Mayor Martin J. Walsh’s major announcement at his inauguration
that he will rebuild the Long Island Bridge has already hit a snag.
Quincy Mayor Thomas P. Koch said Tuesday that his city should have a “seat at the table” as Boston moves forward with plans to build a new bridge, saying his constituents would be most affected by an influx of traffic. Use a ferry, they have argued.
In the past, to get by road to Long Island, one of the largest in the Harbor Islands, drivers had to go through the Squantum neighborhood of Quincy, over a causeway to Moon Island. And from there, they would span the bridge to Long Island, where the city once housed a homeless shelter and rehabilitation programs.
Koch said the drive through Squantum passes through a residential neighborhood, with several “hairpin turns,” and residents there had concerns with the traffic long before the bridge was closed.
“I’m hopeful we can look at the water transportation side of this,” he said in an interview.
Walsh evacuated the island in 2014 and shut the bridge down amid safety concerns with its structure. At the time the mayor promised to rebuild the bridge immediately, but the project has stalled — and even appeared to fall off the city’s agenda in recent years.
But on Monday, the first day of his second term as mayor, Walsh’s promised to rebuild the bridge and restore facilities on Long Island.
Not so fast, Koch said.
“To stake the future of the island to a new bridge just doesn’t make sense to me — both from a financial perspective and a neighborhood perspective,” Koch said.
Koch said Walsh called him on Sunday to alert him about his forthcoming announcement, and he said he has had ongoing communications with the mayor.
He expressed hope that an “open dialogue between the two cities will continue as the future vision for the island takes shape.”
“Quincy must have a seat at the table,” he said.
Any construction of a new bridge may need Quincy’s approval, because Moon Island – the connecting island – is located in Quincy. Koch said he has not reviewed the permitting process, so he could not say what permits would be needed.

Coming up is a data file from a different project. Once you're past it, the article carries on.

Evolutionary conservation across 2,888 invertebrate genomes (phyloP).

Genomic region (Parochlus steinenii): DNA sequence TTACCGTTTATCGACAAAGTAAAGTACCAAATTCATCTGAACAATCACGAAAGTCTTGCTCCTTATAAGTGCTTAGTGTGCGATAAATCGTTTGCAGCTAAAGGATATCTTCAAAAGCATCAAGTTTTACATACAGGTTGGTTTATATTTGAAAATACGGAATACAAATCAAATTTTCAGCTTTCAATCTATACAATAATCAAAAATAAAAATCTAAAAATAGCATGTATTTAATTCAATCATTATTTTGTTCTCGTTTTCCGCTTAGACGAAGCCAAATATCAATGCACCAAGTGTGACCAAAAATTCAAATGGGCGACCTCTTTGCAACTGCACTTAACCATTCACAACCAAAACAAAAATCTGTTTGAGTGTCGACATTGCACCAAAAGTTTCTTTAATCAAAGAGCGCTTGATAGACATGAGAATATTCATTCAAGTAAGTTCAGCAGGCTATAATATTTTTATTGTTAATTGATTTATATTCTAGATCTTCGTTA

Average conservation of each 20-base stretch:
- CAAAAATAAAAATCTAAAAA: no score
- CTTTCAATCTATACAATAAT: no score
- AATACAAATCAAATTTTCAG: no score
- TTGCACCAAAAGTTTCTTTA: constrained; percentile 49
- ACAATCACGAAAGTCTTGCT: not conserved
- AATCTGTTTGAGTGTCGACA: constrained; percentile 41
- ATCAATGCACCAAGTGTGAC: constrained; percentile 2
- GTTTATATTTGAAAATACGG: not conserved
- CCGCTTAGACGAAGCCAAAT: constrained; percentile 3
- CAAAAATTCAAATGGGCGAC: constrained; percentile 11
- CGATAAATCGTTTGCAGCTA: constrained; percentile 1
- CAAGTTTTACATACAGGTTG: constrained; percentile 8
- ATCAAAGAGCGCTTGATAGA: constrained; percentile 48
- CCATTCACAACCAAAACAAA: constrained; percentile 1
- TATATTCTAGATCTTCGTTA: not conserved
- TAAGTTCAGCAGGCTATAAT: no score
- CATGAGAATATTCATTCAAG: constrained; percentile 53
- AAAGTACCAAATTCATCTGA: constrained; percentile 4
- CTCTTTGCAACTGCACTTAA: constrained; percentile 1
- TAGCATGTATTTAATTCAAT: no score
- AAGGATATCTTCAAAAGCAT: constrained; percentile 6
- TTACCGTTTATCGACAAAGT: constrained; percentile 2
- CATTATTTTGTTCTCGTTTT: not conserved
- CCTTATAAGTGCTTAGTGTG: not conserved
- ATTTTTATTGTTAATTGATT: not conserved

That may be studied by city lawyers, he said.
He urged the city, though, to consider alternatives to the bridge, such as ferries, pointing out that the state Department of Transportation is examining increasing ferry service for commutes into Boston and elsewhere. Quincy’s Marina Bay is on the “short list” for that expansion, the mayor said, and he said officials could propose using Long Island as a regional water transportation hub.
“If we’re going down that road as a [strategy] for the Commonwealth, perhaps we should be looking at it for Long Island access as well,” Koch said.
A spokeswoman for Walsh said Tuesday that the administration prefers a road over ferries because driving would be more reliable for patients traveling to the island for rehabilitation services, specifically in the winter months. The bridge would be designed in the same manner as the previous structure, which was built in 1951, with a driving lane in each direction and sidewalks, and an open channel for boats to pass below.
A spokesman for the state Department of Transportation said only that his agency “looks forward to having discussions with the city of Boston on any proposals the city may be considering.”
Long Island was a staple of the city’s homeless and rehabilitation strategies – it housed 742 beds for homeless, and 225 beds for those in recovery programs – until the bridge’s closure in 2014 forced a scramble to relocate those services.
The city says it has kept up the infrastructure on the island, investing roughly $6.45 million to maintain and repair electricity, fuel, water, and sewer systems since the bridge’s closure.
A new bridge could cost between $40 million and $100 million, according to city projections.
City officials could not describe an exact construction date, only saying they would seek necessary permits over the next two years and commence construction once that process is complete.
The entire construction could take four years, they said.
Matthew A. Cahill, executive director of the Boston Finance Commission, a financial watchdog group, welcomed the plan to reuse the structures on Long Island for rehabilitation programs, noting the city spent more than $75 million there before the bridge was closed, for maintenance ranging from roof repairs to the installation of a sprinkler system.
“We’ve seen a lot of taxpayer investment in the buildings out there,” he said.
Kathy Abbott, president and CEO of Boston Harbor Now, also welcomed the reuse of the island, saying it is one of the largest among more than 30 that make up the harbor park system.
She encouraged the city to incorporate the use of the island into the total design of the park system.
“Trying to incorporate Long Island into the island park [system], at the same time we bring it back as a site for specific populations, is an important conversation to be having,” she said. “Parks, as a public health resource, are phenomenal, for the entire population.”